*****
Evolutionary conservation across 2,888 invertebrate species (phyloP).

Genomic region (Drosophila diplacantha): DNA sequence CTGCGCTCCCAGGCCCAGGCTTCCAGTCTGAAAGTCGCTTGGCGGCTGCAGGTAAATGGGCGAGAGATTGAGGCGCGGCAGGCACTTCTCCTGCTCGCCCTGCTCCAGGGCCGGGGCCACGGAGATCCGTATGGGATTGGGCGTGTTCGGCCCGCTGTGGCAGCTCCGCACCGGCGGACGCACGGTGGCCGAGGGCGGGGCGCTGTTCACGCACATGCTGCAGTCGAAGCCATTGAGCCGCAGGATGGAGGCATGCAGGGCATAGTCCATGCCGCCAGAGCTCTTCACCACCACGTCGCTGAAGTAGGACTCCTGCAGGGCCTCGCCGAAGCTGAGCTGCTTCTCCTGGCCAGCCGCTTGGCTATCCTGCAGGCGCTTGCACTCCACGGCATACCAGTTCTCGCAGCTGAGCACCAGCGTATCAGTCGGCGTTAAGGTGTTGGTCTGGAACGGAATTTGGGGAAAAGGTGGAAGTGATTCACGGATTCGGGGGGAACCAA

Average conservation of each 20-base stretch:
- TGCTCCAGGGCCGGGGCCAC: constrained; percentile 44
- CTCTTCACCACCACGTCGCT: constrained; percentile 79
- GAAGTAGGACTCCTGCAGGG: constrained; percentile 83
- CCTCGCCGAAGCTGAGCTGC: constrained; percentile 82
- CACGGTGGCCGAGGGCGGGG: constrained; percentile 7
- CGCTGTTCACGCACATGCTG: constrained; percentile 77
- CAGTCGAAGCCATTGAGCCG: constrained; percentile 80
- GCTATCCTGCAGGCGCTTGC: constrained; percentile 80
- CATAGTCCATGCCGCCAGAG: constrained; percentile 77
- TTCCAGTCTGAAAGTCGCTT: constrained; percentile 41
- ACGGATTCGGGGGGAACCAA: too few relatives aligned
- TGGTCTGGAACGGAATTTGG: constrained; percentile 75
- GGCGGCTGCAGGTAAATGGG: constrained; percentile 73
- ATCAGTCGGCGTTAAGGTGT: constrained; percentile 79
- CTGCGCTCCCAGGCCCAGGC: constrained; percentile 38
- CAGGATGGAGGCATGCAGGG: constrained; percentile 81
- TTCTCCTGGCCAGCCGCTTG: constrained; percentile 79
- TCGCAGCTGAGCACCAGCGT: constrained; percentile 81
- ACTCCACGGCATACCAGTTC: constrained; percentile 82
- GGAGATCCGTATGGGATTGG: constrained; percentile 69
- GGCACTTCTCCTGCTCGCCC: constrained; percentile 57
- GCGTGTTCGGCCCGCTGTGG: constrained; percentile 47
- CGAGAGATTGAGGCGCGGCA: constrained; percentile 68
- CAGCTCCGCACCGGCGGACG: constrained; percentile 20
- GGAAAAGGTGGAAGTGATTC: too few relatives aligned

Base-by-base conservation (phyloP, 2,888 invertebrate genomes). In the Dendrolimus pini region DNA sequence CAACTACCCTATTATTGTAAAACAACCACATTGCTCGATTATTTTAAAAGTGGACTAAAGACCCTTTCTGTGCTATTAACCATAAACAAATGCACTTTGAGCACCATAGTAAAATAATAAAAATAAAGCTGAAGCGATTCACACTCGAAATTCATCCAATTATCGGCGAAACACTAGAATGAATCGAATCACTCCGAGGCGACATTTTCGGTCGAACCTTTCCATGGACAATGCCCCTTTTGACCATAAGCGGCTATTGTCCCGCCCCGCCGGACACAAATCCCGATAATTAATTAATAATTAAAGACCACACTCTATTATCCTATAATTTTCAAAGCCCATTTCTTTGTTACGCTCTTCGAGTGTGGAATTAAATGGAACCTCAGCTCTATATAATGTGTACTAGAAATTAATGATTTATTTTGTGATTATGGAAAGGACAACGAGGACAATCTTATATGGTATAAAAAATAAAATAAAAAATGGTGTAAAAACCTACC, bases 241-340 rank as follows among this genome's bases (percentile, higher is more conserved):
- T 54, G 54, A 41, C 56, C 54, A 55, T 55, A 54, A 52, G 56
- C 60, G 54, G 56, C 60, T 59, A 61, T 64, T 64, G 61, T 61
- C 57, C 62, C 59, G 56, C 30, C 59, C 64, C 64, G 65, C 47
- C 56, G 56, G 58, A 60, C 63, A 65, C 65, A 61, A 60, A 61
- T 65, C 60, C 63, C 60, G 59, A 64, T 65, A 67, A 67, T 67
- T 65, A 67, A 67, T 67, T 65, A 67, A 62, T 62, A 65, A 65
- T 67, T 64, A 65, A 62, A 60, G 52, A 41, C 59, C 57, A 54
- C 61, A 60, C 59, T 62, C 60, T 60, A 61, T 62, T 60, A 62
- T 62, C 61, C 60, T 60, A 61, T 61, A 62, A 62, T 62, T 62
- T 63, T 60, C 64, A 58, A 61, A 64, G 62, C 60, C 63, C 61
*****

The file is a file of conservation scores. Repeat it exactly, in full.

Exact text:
Evolutionary conservation across 2,888 invertebrate species (phyloP).

Genomic region (Drosophila diplacantha): DNA sequence CTGCGCTCCCAGGCCCAGGCTTCCAGTCTGAAAGTCGCTTGGCGGCTGCAGGTAAATGGGCGAGAGATTGAGGCGCGGCAGGCACTTCTCCTGCTCGCCCTGCTCCAGGGCCGGGGCCACGGAGATCCGTATGGGATTGGGCGTGTTCGGCCCGCTGTGGCAGCTCCGCACCGGCGGACGCACGGTGGCCGAGGGCGGGGCGCTGTTCACGCACATGCTGCAGTCGAAGCCATTGAGCCGCAGGATGGAGGCATGCAGGGCATAGTCCATGCCGCCAGAGCTCTTCACCACCACGTCGCTGAAGTAGGACTCCTGCAGGGCCTCGCCGAAGCTGAGCTGCTTCTCCTGGCCAGCCGCTTGGCTATCCTGCAGGCGCTTGCACTCCACGGCATACCAGTTCTCGCAGCTGAGCACCAGCGTATCAGTCGGCGTTAAGGTGTTGGTCTGGAACGGAATTTGGGGAAAAGGTGGAAGTGATTCACGGATTCGGGGGGAACCAA

Average conservation of each 20-base stretch:
- TGCTCCAGGGCCGGGGCCAC: constrained; percentile 44
- CTCTTCACCACCACGTCGCT: constrained; percentile 79
- GAAGTAGGACTCCTGCAGGG: constrained; percentile 83
- CCTCGCCGAAGCTGAGCTGC: constrained; percentile 82
- CACGGTGGCCGAGGGCGGGG: constrained; percentile 7
- CGCTGTTCACGCACATGCTG: constrained; percentile 77
- CAGTCGAAGCCATTGAGCCG: constrained; percentile 80
- GCTATCCTGCAGGCGCTTGC: constrained; percentile 80
- CATAGTCCATGCCGCCAGAG: constrained; percentile 77
- TTCCAGTCTGAAAGTCGCTT: constrained; percentile 41
- ACGGATTCGGGGGGAACCAA: too few relatives aligned
- TGGTCTGGAACGGAATTTGG: constrained; percentile 75
- GGCGGCTGCAGGTAAATGGG: constrained; percentile 73
- ATCAGTCGGCGTTAAGGTGT: constrained; percentile 79
- CTGCGCTCCCAGGCCCAGGC: constrained; percentile 38
- CAGGATGGAGGCATGCAGGG: constrained; percentile 81
- TTCTCCTGGCCAGCCGCTTG: constrained; percentile 79
- TCGCAGCTGAGCACCAGCGT: constrained; percentile 81
- ACTCCACGGCATACCAGTTC: constrained; percentile 82
- GGAGATCCGTATGGGATTGG: constrained; percentile 69
- GGCACTTCTCCTGCTCGCCC: constrained; percentile 57
- GCGTGTTCGGCCCGCTGTGG: constrained; percentile 47
- CGAGAGATTGAGGCGCGGCA: constrained; percentile 68
- CAGCTCCGCACCGGCGGACG: constrained; percentile 20
- GGAAAAGGTGGAAGTGATTC: too few relatives aligned

Base-by-base conservation (phyloP, 2,888 invertebrate genomes). In the Dendrolimus pini region DNA sequence CAACTACCCTATTATTGTAAAACAACCACATTGCTCGATTATTTTAAAAGTGGACTAAAGACCCTTTCTGTGCTATTAACCATAAACAAATGCACTTTGAGCACCATAGTAAAATAATAAAAATAAAGCTGAAGCGATTCACACTCGAAATTCATCCAATTATCGGCGAAACACTAGAATGAATCGAATCACTCCGAGGCGACATTTTCGGTCGAACCTTTCCATGGACAATGCCCCTTTTGACCATAAGCGGCTATTGTCCCGCCCCGCCGGACACAAATCCCGATAATTAATTAATAATTAAAGACCACACTCTATTATCCTATAATTTTCAAAGCCCATTTCTTTGTTACGCTCTTCGAGTGTGGAATTAAATGGAACCTCAGCTCTATATAATGTGTACTAGAAATTAATGATTTATTTTGTGATTATGGAAAGGACAACGAGGACAATCTTATATGGTATAAAAAATAAAATAAAAAATGGTGTAAAAACCTACC, bases 241-340 rank as follows among this genome's bases (percentile, higher is more conserved):
- T 54, G 54, A 41, C 56, C 54, A 55, T 55, A 54, A 52, G 56
- C 60, G 54, G 56, C 60, T 59, A 61, T 64, T 64, G 61, T 61
- C 57, C 62, C 59, G 56, C 30, C 59, C 64, C 64, G 65, C 47
- C 56, G 56, G 58, A 60, C 63, A 65, C 65, A 61, A 60, A 61
- T 65, C 60, C 63, C 60, G 59, A 64, T 65, A 67, A 67, T 67
- T 65, A 67, A 67, T 67, T 65, A 67, A 62, T 62, A 65, A 65
- T 67, T 64, A 65, A 62, A 60, G 52, A 41, C 59, C 57, A 54
- C 61, A 60, C 59, T 62, C 60, T 60, A 61, T 62, T 60, A 62
- T 62, C 61, C 60, T 60, A 61, T 61, A 62, A 62, T 62, T 62
- T 63, T 60, C 64, A 58, A 61, A 64, G 62, C 60, C 63, C 61